Hemangiosarcoma in Dogs

The spleen is an oblong organ – some would say it is tongue-shaped – seated just below the stomach. While one can live perfectly well without a spleen, the spleen does provide some helpful services to the body. Some of these functions include providing stored blood in times of acute hemorrhage, filters out infected cells, and breaks down old red blood cells.

Hemangiosarcomas are a type of malignant cancer most often found in the blood vessels of the spleen in dogs. It is also found in the liver and is actually the most common tumor found in the heart of dogs. These tumors also present themselves on the skin of a dog and may look like small red moles. Hemangiosarcomas also occur in cats, though very rare. This cancer is often found in German Shepherd Dogs and Golden Retrievers. This cancer is equivalent to Angiosarcomas in humans.

Symptoms of Hemangiosarcoma:
     • Usually the patient is suddenly weak.
     • The patient may be obviously cold.
     • The gums will be pale in color.
     • If the bleed stops on its own, the patient will be dramatically better
the next day or even a few hours later.

Unfortunately, this particular cancer is very aggressive. Most commonly when the hemangiosarcoma is attached to the splee, unless the spleen is surgically removed by an experienced surgeon such as Dr. Carl Koehler (ACVS) of Encina Veterinary Hospital, the pet will eventually pass away due to significant bleeding. Along with a splenectomy (removal of the spleen), chemotherapy is also typically suggested for the best possible outcome and longest life expectancy in this situation.

Jared Jaffey, DVM

Self Medicating Pets At Home: A Big “No-No!”

As pet owners, we hate seeing our pets in any distress and want to come to their aid right away. Often we have clients ask us if they can give their pet some over-the-counter human medications (such as Tylenol, Ibuprofen, Pepto Bismol, Pepcid etc.) in the event that they cannot come to the veterinarian at that very moment; you know, something to “hold them over” as they say.

First and foremost we’d like to state that we do not suggest you give your pet any medication unless under the direct treatment of a veterinarian. Many times you may believe the ailment in your pet is one thing, but the doctor finds it to be another, and the medication you were self medicating with prior to diagnosis ended up being more harmful than helpful.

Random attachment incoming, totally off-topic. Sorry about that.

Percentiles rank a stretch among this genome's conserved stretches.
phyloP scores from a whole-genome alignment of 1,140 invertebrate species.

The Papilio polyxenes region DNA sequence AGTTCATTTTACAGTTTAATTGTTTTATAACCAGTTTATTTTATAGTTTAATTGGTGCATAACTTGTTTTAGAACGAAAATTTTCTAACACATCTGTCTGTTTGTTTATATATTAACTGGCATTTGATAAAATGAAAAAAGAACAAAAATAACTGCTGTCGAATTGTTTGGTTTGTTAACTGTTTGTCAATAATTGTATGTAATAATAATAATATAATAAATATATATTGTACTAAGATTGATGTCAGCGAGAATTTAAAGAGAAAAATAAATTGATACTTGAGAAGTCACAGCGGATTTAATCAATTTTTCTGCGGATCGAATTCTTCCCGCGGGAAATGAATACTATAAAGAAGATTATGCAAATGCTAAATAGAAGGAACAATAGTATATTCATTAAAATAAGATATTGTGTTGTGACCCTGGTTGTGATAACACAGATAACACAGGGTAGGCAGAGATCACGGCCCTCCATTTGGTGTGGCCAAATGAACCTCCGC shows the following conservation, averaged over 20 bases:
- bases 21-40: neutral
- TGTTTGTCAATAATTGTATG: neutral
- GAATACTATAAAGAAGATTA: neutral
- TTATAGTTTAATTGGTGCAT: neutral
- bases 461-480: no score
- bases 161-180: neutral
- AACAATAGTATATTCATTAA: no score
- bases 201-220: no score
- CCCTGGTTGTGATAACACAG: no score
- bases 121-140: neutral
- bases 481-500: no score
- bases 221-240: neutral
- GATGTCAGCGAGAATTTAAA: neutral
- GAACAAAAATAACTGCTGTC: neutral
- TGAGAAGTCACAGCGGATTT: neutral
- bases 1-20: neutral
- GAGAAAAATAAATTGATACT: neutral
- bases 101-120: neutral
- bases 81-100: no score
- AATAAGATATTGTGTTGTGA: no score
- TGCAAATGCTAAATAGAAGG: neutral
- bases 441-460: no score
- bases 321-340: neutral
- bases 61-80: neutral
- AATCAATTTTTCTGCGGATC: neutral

Here’s what you need to know about human OTC (over the counter) medications and pets:

Acetaminophen (Tylenol®) Acetaminophen is a big-fat NO when it comes to pets. Acetaminophen can destroy red blood cells in pets and cause them to be anemic, as well as severe irreversible liver damage, and may lead to death if untreated. Acetaminophen is also more toxic to dogs and cats than people due to extensive recirculation of the drug within the blood.

Ibuprofen (Advil®, Motrin®) Ibuprofen has been used in dogs as an analgesic or to reduce a fever, only when directly under the care of a veterinarian. Dogs often can be allergic to ibuprofen, so it’s important that you don’t give this drug at home because you risk your dog developing an allergic reaction which may constrict his or her airway and eventually lead to a fatality. In addition, ibuprofen can be more toxic to dogs and cats than people due to extensive recirculation of the drug within the blood. It can also be linked with kidney failure and gastric ulcers. When it comes to dogs, ibuprofen is not used to treat pain or arthritis. When it comes to cats, there’s a big “no-no”; cats are never ever to receive ibuprofen under any conditions.